In the video below, we get to benefit from the knowledge from two insightful and gifted people in the field. The first is Marsha Linehan, PhD. She is the psychologist who developed Dialectical Behavioral Therapy (DBT) and is highly regarded in the field of psychology. DBT was developed to work with people who meet the criteria for Boarderline Personality Disorder. (Note: If you haven’t yet read my view of the strengths and limitations of labeling a person with a diagnosis, I encourage you to check that out.) Over time, research has shown that DBT concepts also work well with other people who generally experience intense emotions that make them feel out of control. Not surprisingly, a lot of her ideas apply quite nicely to raising teens, particularly those teens who are having a difficult time keeping their emotions in check. Not an unusual concept in the world of adolescence, right?
The second presenter is Laura Kastner, PhD. This is the first I’ve come across her but I enjoyed her approach and her presentation. She is a developmental psychologist and able to talk a lot about what the latest research is telling us regarding what the strengths and challenges of the developing teen brain are. She goes on to give examples of how parents can most effectively intervene with their teenagers, particularly during high emotion times.
Note: I want you to be aware that Dr. Linehan’s speaks extensively about suicide. This is because, in its original form, DBT was developed to work specifically with individuals who had frequent suicide attempts. In the clinical world, these are individuals who are often intolerant of their own intense emotions and have no coping strategies to help them through. DBT helps them through. Now that DBT is an established form of therapy, research is starting to show that the techniques are just as powerful a way of helping people who struggle with intense emotions for a variety of other reasons not the least of which being the turmoil of adolescence. Just because you or someone you love struggles with “regulating” their intense emotion does not mean that they are suicidal or risk of committing suicide but because Dr. Linehan set out to make her life’s work out of working with people who experience the incredibly deep emotional pain, it is through that framework that she describes some of the many techniques that are a part of DBT therapy.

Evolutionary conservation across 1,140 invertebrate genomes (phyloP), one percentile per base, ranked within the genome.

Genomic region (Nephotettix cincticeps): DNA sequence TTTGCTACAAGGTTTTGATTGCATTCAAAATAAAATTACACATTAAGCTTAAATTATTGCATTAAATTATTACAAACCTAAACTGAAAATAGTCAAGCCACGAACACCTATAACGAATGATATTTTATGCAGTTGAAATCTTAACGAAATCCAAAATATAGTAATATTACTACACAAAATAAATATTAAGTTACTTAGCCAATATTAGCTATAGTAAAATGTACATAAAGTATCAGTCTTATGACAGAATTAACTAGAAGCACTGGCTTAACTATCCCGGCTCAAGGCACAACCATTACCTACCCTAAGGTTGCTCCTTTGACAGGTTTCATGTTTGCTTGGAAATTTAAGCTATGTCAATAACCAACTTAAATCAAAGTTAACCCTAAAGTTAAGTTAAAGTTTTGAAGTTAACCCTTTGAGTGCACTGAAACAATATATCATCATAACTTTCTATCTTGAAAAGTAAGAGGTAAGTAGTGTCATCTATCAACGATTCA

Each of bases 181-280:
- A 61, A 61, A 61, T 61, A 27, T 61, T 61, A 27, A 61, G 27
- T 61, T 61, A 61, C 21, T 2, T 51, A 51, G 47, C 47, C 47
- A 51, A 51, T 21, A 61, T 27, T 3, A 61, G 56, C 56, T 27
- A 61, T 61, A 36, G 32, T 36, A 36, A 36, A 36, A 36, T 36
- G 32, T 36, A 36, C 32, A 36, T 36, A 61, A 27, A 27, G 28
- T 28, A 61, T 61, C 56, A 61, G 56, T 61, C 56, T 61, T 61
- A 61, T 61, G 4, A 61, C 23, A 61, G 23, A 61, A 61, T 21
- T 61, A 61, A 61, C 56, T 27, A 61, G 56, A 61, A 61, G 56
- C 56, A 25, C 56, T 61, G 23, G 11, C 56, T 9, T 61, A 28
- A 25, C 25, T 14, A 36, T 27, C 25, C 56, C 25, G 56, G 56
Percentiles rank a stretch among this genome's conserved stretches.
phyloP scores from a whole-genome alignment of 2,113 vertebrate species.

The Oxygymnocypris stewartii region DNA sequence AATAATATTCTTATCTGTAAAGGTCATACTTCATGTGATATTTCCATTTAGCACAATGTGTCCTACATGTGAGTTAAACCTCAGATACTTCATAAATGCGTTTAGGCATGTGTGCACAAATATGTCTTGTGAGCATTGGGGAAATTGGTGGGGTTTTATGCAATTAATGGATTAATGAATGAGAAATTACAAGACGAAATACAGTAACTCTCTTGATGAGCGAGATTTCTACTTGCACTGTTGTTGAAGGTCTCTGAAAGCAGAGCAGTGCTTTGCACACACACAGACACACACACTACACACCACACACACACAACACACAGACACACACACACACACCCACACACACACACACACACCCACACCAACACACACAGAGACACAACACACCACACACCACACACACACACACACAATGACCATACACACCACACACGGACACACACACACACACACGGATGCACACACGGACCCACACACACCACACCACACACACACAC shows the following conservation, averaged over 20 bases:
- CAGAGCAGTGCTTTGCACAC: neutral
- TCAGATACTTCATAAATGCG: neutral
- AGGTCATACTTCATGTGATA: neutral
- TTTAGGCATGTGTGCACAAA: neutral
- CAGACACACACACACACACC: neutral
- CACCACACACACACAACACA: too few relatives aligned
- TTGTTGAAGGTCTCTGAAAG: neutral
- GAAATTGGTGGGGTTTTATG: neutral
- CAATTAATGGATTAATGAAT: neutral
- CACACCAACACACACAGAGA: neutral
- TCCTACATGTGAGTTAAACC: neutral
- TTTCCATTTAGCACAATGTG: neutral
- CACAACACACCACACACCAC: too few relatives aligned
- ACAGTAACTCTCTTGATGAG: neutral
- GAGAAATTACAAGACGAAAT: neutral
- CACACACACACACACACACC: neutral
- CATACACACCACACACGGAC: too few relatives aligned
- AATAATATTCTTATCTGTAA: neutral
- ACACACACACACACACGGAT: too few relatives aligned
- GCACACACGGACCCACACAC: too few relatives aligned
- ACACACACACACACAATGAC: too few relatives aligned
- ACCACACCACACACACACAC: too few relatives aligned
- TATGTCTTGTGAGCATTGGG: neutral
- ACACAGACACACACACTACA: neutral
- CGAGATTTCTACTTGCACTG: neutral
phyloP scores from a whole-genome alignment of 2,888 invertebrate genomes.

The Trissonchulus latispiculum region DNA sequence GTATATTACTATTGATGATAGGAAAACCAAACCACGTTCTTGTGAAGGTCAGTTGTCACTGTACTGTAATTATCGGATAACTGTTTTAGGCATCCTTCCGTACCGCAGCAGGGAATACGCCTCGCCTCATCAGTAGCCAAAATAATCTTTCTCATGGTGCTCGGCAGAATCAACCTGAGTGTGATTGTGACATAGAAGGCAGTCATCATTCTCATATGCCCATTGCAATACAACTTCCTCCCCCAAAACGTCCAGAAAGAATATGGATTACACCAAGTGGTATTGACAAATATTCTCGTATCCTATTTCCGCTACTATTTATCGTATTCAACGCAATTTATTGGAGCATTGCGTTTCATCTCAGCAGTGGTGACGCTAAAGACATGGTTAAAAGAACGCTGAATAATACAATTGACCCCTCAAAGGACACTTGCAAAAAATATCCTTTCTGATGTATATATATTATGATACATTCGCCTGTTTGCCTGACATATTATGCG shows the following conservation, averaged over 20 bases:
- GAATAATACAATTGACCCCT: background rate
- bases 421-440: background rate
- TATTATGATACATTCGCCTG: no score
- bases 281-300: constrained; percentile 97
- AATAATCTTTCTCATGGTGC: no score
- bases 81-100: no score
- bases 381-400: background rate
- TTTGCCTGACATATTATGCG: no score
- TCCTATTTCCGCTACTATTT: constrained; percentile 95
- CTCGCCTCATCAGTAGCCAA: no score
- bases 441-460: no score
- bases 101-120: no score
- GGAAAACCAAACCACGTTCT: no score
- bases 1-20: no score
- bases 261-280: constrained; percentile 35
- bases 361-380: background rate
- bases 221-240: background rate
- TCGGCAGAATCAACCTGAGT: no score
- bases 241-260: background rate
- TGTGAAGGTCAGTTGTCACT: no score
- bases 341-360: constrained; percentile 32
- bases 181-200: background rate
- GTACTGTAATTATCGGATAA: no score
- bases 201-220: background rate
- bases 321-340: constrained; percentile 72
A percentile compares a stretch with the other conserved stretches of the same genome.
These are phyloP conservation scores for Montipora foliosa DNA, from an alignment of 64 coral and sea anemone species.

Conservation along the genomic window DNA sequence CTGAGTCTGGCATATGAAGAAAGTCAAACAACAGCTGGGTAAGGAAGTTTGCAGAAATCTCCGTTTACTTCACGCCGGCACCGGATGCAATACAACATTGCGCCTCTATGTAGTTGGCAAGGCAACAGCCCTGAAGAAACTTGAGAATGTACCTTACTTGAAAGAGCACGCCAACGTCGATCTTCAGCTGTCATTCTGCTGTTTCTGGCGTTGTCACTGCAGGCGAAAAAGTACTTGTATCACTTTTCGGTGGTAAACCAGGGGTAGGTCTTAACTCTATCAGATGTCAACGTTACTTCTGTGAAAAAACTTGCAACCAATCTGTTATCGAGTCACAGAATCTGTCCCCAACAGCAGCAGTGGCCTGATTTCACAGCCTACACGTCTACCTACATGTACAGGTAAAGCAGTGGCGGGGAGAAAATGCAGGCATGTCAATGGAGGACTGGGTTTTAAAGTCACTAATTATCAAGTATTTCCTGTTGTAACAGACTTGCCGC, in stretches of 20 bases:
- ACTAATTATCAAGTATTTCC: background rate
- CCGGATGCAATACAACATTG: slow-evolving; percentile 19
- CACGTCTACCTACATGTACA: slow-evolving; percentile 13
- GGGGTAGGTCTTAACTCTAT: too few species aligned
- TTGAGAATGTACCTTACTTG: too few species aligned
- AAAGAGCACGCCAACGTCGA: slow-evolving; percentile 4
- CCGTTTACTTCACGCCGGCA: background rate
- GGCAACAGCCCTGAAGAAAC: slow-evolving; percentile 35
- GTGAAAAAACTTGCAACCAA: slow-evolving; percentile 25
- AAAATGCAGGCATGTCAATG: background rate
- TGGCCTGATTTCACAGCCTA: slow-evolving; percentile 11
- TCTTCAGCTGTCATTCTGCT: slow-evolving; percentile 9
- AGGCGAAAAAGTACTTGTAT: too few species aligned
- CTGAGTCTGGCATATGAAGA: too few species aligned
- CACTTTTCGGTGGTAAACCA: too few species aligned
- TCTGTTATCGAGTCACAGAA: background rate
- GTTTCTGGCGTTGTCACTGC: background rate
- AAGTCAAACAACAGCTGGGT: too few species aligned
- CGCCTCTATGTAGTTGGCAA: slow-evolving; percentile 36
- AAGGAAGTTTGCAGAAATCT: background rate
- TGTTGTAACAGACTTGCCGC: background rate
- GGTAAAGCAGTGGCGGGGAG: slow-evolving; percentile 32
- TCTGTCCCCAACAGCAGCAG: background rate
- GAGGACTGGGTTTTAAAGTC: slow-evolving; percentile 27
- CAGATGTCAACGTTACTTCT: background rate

This talk explains some of the concepts you will find in a book that I recommend and wrote a review on, Parenting a Child Who Has Intense Emotions: Dialectical Behavior Therapy Skills to Help Your Child Regulate Emotional Outbursts and Aggressive Behaviors by Pat Harvey, ACSW, LCSW-C. The talk does get fairly technical at times because both of these women are not only therapists, but research scientists too. Try to not sweat over some of the more complex terms they use and just focus on the stuff the more concrete examples they give. This is a talk that was given to an audience of parents and professionals.
This is the first time that I have come across Dr. Kastner and I enjoyed her perspective so much that I’ve added her (and a co-author, Dr. Jennifer Wyatt’s) book, Getting to Calm: Cool-Headed Strategies for Parenting Tweens + Teens, to my (increasingly long) reading list. I am grateful to both of the speakers for allowing this talk to be available for free to the general public.